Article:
NPR has an interesting article about British food. The question raised, is why food was such a big deal in Edwardian England, yet it was less than stellar in later years. If you’ve watched Downton Abbey (of course I didn’t… cough), then you saw the amount of work that went into cooking at each meal.
…the food itself? Turns out, it was “incredibly sophisticated,” says Ivan Day, one of Britain’s preeminent food historians. “The upper-middle classes and the gentry and the aristocracy — they saw food as a way of impressing people,” Day tells The Salt.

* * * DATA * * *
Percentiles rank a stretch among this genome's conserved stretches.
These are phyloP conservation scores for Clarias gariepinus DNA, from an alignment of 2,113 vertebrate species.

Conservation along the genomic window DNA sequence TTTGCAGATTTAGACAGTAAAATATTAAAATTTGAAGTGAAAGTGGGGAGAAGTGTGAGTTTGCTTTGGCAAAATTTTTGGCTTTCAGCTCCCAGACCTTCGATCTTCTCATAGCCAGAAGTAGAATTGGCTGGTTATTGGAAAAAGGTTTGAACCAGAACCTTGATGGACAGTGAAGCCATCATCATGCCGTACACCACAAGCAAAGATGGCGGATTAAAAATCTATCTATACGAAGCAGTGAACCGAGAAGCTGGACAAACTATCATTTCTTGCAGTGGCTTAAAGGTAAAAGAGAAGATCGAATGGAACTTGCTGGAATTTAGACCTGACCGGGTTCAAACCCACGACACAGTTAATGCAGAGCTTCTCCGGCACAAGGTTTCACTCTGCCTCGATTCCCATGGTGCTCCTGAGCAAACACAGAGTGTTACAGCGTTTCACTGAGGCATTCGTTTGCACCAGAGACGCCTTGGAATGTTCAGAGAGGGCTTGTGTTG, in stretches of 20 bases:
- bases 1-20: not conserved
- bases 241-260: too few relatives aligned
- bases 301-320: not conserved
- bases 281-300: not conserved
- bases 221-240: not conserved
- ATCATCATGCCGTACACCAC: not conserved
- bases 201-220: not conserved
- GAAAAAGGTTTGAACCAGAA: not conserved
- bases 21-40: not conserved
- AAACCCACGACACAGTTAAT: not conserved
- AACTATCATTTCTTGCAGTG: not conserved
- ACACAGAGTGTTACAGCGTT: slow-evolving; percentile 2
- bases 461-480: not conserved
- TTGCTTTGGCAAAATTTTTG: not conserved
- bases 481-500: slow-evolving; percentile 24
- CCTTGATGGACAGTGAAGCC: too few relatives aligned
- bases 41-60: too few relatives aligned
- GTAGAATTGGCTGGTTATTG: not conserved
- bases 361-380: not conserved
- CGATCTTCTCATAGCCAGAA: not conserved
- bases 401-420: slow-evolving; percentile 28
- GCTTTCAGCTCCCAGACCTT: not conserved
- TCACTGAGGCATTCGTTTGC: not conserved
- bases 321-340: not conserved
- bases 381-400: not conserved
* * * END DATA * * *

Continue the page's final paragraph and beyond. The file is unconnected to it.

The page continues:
What happened? World War I. As you may have seen in Downton Abbey, many of the skilled servants went off to fight in the war, but never came back.
Without the skilled labor required to make them, complex, time-consuming dishes dropped off the menu. Cooks had long relied on imports of produce and other ingredients to supplement limited domestic varieties, Day says, but the war disrupted these shipments. And those fancy ice creams? Banned — sugar and cream were both among the food stuffs being rationed.